How to Identify Chinese Porcelain Marks

How to Identify Chinese Porcelain Marks
For more than 1,000 years, Chinese porcelain has enchanted the world. Its exacting craftsmanship and exceeding beauty have made it a touchstone of Asian culture. While westerners have long found it fascinating, there are very few who can decipher the hall marks appearing on the side or bottom of most pieces. I can't, and in all probability neither can you, but there is a way.

First some history. The term porcelain denotes a fired ceramic made of finely grained clay. Its origins date back some 3,000 years to the earliest (Shang) dynasty with refinements continuing throughout the centuries. The earliest hallmarks appeared during the first century AD when they were added to identify the maker. Over the next several hundred years, the popularity of porcelain gathered steam, especially during the Tang dynasty (618-907) as tea drinking became more widespread and the legendary Silk Road introduced porcelain samples to the west.

With the passage of another 500 years, porcelain objects had become so coveted that Emperor Zhenzong decried that all such pieces made during his reign would carry his mark so as to connect one to the other for all time. These imperial or reign marks thus came to attach the finest porcelain to that and subsequent dynasties. Interestingly, later makers would sometimes copy these early reign marks as a sign of respect for their forbearers so not all marks are true to the period they indicate.  However, such honorary imprints can usually be identified by experts and do not necessarily affect value.

Just as the practice of hallmarking was becoming widespread, their meaning took on more complexity. While some served to indicate the maker or reign, others directed where in the Imperial Palace the piece was to be displayed. For many artisans without royal benefactors, the addition of hallmarks expressing the traditional Chinese sentiments of happiness, longevity, and prosperity were meant for gift-givers. Still others had religious affiliations to Buddhism or Taoism.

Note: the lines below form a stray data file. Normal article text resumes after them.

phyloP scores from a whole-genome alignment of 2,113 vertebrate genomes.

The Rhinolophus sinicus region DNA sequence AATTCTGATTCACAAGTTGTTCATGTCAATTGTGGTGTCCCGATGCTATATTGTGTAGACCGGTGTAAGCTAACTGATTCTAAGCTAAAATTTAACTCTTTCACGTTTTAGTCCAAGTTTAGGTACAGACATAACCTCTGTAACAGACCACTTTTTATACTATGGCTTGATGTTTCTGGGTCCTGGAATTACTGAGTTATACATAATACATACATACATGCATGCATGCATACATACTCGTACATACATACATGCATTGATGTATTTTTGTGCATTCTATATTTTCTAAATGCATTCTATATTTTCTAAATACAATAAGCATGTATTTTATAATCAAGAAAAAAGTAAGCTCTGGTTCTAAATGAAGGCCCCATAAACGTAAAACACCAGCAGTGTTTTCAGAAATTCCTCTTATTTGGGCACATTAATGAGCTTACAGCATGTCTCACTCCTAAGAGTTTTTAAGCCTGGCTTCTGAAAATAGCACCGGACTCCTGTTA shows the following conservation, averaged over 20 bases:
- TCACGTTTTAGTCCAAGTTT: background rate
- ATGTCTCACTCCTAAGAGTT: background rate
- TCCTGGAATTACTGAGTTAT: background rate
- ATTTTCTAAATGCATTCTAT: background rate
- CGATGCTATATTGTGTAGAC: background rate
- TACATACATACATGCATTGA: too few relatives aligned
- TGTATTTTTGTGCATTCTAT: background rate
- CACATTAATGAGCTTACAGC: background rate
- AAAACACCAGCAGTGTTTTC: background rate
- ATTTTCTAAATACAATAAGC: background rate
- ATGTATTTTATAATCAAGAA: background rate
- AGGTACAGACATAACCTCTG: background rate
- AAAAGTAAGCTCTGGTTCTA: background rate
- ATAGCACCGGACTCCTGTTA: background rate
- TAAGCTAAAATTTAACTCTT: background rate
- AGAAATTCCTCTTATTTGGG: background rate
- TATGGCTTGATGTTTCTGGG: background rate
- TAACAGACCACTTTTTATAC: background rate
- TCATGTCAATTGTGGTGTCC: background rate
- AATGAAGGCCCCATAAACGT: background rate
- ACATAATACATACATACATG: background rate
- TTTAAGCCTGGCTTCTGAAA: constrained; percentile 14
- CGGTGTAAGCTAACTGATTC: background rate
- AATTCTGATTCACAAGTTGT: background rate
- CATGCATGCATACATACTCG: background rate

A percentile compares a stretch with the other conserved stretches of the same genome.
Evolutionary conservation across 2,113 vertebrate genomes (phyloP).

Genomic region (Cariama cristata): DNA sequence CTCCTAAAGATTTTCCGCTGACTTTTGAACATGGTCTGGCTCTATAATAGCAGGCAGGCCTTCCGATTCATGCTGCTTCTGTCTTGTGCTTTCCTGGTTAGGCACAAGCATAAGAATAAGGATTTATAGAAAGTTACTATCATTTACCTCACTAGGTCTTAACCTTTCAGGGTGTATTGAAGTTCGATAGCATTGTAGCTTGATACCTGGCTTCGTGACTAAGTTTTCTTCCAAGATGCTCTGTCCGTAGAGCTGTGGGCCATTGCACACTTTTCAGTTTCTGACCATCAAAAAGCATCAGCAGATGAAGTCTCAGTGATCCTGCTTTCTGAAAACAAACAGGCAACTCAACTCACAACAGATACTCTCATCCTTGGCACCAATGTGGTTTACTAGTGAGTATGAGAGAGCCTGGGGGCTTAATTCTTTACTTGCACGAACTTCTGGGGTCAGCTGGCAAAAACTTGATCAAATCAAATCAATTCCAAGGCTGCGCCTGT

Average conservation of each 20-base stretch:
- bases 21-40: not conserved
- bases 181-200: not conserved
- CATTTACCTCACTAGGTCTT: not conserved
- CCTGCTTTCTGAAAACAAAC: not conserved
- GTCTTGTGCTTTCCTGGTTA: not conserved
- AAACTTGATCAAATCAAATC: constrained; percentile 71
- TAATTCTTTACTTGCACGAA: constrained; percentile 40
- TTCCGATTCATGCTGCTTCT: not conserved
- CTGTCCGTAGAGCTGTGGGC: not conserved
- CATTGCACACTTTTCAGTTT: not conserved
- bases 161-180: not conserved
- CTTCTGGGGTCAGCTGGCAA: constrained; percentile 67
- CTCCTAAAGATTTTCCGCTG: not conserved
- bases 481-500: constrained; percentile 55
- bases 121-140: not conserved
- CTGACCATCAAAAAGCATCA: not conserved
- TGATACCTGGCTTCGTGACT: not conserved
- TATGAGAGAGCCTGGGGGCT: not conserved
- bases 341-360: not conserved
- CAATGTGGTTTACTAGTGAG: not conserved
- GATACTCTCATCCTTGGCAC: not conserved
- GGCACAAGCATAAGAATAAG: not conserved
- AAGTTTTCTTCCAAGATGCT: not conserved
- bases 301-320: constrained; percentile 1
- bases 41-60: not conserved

The traditional six-figure configuration of hallmarks are read top to bottom, right to left. In general, the first two characters are reign marks, the second two are emperor marks and the last two direct placement. In the case of four-character marks, the reign marks are usually the ones omitted.

Now here's the payoff. If you're really looking to immerse yourself in Chinese hallmarks, invest $100 or so and buy the "Handbook of Marks of Chinese Ceramics" by Gerald Davidson. The latest edition released just a few months ago identifies some 4,000 marks with extensive imagery and explanations. It's a beautiful little volume printed in England and definitely worth the price of admission. Knowing that a particular mark means that the object was made for the Hall of Righteous Justice will add an interesting bit of texture to the piece.

As with so many categories these days, reproductions and fakes are extremely common so proceed with caution when looking for collector-quality examples. Original Imperial porcelain should be smooth and indicate the highest possible degree of craftsmanship. Or for those of casual or decorative interest, just buy what you like and don't worry about it. That's not a bad way to go either.

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